Bouncing Souls - 20th Anniversary Series: Volume Two [7 inch] (Cover Artwork)
Staff Review

Bouncing Souls

Bouncing Souls: 20th Anniversary Series: Volume Two [7 inch]

20th Anniversary Series: Volume Two [7 inch] (2009)

Chunksaah


3
The year-long celebration of all things Bouncing Souls continues with 20th Anniversary Series: Volume Two. Collected are three more songs from the band's ongoing song-a-month digital download project, as well a bonus track, an acoustic demo of Volume One's "Gasoline." Generally speaking, it's the sa...

The year-long celebration of all things Bouncing Souls continues with 20th Anniversary Series: Volume Two. Collected are three more songs from the band's ongoing song-a-month digital download project, as well a bonus track, an acoustic demo of Volume One's "Gasoline." Generally speaking, it's the same setup as Volume One: Two fist-pumping punk anthems on the A-side, with a mid-tempo game-changer followed by an acoustic number on the flipside. The diversity is in the details.

"Dub Says True" and "I Think That the World" are Gold Record-style winners. "Dub Says True" is a testament to friendship, but for it me it doubles as a song about my love of the Souls. It's all there in the chorus -- "You say we have been there for you / In all the tough times of your life / Remember you have been there too," says Attonito before the whole band shouts, "We always will be true." For the last eight years of my life, the Souls have filled my days with life-affirming joy. And no matter how emo I felt or how many Dashboard Confessional / Smiths / Bright Eyes smoothies I concocted, they pulled me back up.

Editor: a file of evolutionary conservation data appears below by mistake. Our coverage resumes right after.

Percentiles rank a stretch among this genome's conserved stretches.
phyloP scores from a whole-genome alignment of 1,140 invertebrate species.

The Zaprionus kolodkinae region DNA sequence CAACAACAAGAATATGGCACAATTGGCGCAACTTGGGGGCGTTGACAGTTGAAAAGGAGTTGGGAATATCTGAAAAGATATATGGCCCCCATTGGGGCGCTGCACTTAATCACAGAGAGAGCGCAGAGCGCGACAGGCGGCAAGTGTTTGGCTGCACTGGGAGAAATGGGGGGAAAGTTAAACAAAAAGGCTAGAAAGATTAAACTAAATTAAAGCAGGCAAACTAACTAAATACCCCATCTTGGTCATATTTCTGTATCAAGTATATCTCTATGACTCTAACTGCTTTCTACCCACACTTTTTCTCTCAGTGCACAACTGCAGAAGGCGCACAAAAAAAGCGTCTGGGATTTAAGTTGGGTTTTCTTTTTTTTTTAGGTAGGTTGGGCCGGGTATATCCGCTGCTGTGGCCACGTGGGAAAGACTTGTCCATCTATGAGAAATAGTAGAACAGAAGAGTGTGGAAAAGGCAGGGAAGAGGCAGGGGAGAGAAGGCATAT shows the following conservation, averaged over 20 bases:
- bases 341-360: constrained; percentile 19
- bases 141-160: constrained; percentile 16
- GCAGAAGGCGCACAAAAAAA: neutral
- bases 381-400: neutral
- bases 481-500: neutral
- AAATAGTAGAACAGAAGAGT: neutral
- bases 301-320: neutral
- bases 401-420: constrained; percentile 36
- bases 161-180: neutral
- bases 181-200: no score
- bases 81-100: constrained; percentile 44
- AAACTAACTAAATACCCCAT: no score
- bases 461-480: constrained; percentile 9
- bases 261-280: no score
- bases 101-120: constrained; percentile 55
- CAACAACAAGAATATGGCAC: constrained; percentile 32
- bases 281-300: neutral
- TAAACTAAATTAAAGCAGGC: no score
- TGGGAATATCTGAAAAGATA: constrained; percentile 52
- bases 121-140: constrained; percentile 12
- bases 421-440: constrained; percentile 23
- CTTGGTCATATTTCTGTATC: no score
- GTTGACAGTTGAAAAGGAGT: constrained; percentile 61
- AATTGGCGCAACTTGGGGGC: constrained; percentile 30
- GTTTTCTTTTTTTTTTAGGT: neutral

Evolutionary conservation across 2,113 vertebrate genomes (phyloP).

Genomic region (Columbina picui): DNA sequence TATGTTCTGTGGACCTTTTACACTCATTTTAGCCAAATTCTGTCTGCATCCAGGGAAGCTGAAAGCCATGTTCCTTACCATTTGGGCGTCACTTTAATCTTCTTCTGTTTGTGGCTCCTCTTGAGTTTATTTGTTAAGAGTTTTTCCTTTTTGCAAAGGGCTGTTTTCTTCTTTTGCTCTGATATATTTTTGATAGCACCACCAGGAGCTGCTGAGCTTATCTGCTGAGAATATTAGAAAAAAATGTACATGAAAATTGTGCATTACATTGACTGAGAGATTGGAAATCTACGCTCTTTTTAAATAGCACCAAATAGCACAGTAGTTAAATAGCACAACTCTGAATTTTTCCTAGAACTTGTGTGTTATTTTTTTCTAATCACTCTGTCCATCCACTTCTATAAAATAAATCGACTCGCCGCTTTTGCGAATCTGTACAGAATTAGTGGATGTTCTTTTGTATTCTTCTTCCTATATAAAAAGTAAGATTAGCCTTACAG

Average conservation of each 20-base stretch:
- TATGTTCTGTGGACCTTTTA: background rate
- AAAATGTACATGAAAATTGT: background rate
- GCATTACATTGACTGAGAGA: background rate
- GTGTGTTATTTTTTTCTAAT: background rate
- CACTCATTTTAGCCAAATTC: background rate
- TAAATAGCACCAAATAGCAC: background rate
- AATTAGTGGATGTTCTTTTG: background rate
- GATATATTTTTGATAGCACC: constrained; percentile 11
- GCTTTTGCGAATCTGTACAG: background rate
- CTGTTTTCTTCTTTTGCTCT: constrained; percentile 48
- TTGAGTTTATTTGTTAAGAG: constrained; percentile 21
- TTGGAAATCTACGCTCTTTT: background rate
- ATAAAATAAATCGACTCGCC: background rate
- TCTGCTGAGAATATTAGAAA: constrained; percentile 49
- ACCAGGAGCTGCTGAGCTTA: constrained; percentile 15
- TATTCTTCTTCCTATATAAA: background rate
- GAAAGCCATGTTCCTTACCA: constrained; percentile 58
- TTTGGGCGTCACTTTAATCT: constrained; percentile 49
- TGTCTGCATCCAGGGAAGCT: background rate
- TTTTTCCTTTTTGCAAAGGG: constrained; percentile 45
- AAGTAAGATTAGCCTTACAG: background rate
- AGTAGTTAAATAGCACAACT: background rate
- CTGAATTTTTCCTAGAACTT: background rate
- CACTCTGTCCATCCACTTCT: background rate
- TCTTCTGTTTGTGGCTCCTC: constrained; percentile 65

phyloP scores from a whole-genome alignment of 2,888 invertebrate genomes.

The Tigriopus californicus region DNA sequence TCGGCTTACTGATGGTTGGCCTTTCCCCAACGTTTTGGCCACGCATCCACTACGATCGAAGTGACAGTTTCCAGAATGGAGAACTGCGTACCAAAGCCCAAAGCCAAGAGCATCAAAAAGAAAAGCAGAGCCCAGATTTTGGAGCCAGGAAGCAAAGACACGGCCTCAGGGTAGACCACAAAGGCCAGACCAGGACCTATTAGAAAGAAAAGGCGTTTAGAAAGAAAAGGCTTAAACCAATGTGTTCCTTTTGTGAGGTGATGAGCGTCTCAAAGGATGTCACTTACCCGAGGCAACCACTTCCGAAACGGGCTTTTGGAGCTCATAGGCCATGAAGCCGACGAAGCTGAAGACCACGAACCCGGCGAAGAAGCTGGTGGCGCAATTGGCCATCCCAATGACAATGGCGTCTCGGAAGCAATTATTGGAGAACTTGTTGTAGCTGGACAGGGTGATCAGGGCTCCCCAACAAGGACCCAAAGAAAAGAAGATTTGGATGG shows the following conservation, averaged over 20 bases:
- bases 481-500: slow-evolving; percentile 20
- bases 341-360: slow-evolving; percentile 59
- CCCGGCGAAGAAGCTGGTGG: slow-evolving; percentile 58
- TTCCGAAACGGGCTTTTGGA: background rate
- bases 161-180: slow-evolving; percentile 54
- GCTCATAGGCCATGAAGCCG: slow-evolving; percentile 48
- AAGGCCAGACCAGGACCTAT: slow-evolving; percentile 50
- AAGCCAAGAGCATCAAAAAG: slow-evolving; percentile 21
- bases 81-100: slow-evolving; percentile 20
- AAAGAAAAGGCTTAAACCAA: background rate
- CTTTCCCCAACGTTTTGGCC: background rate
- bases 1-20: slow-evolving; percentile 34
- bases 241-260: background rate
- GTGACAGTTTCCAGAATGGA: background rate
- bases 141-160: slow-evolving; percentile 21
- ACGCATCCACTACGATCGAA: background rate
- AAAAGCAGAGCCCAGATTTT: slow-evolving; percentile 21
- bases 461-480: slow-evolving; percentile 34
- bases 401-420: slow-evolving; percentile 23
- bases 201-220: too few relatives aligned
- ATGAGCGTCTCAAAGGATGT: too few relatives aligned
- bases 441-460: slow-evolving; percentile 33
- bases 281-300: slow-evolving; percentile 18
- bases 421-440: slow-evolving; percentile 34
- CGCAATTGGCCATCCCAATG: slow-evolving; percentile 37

Oh yeah, and "I Think That the World" is a cute little love song.

The B-side starts off happy with the easy/breezy/harmonica-laden "The Mental Bits." It's more laid-back than some punkers might appreciate, but it's still a fun song. Bonus cut "Gasoline," in sharp contrast, is not so fun. It's depressing, and having to move my record needle over the locked groove to get to it gets annoying after a while. To be honest, this demo feels a little like a cop-out, given that Volume One offered "A Life Less Ordinary," an actual new track. That said, the demo brings the band's lyrics into focus. Without a punk tempo to liven things up, Attonito's nihilistic disdain for the world and himself fully comes through. It's a major downer after all the peace, love and harmony from the first three songs, but it's also a reminder that the Souls know how to get dark.

"Gasoline" aside, Volume Two is a solid summer seven-inch, delivering songs about love, friendship and good times. I'm not sure yet where it ranks in terms of the overall series. Volume One is a hair stronger, while Volume Three promises a ukulele version of "Quick Chek Girl," which I'm pretty sure has to be awesome times a thousand, but Souls fans should be downright satisfied with the latest addition to the band's discography.